Last week we took the opportunity to release The Importance of On-Site Staff to Meetings, Events and Incentive Travel – Part One, the first part of our informative three part series. We covered the basics of why expert on-site staff members are needed to ensure flawless execution of any event. This week we will dive into Part Two where we will cover how to best utilize on-site staff and the roles they play on a program. Make sure to check back here next week when we will conclude the series with Part Three which will take a look into the qualities that capable on-site staff should posses.
In any event there are numerous components that come together seamlessly to make it a success. Most of these are executed behind the scenes and, if done correctly, participants will never know that these intricacies have taken place. The event should look effortless in the eyes of a participant. This is where the difference between internal administrative staff and expert on-site staff truly shows through.
Although Travel Directors wear a multitude of hats when operating a meeting or event, today we will focus on the range of tasks that a Travel Director must undertake when operating an incentive travel program and the roles they should be assigned to best utilize their expertise.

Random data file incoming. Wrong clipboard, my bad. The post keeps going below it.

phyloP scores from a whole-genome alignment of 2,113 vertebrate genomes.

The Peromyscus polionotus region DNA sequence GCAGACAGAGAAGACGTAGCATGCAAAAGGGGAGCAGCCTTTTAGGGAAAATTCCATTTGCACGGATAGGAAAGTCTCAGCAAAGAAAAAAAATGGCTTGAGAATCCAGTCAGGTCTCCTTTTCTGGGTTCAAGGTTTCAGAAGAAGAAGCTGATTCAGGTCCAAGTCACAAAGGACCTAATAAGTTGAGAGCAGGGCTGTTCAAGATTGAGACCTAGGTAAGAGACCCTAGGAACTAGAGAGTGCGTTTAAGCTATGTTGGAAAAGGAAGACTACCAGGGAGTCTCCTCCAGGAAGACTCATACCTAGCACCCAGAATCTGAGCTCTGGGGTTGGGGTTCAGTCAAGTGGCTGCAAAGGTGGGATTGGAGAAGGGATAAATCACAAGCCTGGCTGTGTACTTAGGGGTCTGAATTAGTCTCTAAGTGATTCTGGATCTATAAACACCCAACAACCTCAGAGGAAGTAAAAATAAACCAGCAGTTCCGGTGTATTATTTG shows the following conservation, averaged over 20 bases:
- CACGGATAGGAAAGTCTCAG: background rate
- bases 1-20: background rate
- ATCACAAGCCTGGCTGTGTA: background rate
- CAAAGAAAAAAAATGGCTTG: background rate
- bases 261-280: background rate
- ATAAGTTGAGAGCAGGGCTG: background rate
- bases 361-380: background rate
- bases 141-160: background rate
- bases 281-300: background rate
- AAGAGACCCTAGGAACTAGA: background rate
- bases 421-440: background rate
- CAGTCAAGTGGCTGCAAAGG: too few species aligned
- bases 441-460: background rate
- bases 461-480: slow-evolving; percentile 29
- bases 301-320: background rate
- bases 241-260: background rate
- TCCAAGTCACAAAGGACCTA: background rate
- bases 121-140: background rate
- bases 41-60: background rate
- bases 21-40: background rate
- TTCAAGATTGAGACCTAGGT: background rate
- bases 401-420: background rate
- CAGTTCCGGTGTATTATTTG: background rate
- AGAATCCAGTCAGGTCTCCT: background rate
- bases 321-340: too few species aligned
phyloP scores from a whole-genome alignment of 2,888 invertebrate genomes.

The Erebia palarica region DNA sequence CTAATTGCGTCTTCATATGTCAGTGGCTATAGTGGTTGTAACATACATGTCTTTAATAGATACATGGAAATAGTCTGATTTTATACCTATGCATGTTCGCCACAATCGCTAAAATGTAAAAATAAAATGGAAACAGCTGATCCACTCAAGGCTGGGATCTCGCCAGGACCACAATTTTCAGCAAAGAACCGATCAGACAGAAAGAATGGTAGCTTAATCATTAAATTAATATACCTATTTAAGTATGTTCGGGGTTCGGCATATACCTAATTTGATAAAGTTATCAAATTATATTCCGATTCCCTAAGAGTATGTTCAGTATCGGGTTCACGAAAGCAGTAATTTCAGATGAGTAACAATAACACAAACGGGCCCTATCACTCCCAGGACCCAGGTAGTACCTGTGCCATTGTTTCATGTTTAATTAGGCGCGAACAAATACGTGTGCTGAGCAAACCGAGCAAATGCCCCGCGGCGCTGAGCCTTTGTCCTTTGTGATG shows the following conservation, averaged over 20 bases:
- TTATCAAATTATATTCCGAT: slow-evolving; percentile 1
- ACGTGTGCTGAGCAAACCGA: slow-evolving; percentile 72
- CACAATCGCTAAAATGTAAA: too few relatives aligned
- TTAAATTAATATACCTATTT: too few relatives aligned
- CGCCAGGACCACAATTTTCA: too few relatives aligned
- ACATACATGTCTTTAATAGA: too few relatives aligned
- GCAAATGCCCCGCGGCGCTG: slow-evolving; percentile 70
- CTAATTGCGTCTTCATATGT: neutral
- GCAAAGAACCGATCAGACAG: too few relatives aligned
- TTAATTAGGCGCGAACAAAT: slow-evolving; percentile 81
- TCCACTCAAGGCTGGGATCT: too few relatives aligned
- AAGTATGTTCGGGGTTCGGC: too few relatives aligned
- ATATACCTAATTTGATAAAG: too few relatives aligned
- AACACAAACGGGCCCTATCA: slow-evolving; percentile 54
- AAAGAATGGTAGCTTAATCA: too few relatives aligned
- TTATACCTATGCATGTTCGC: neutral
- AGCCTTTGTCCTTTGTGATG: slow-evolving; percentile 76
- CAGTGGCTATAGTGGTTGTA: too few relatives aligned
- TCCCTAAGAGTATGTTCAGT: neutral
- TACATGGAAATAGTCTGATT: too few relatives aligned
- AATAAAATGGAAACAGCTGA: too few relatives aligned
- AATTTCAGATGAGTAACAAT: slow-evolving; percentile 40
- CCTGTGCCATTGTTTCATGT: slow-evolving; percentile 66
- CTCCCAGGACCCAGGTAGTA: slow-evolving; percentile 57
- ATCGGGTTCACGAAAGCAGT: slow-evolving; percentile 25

Important internal and external stakeholders are sure to be at any organization’s event, and while it is important for all participants to enjoy a program, there is an extra level of attention that needs to be paid to the “VIPs”. Regardless of how well an event goes for everyone else, if it goes poorly for the VIPs, the event is remembered as a failure.
The top Travel Director should always be assigned to the VIPs and their needs. This Travel Director will work with the VIP or their representative from start to finish. There are certain expectations that must be met and attended to by the assigned Travel Director. These include:
- Meet and Greet upon arrival
- Private transportation to and from venues
- Inspection of hotel rooms to ensure all requested amenities are ready prior to arrival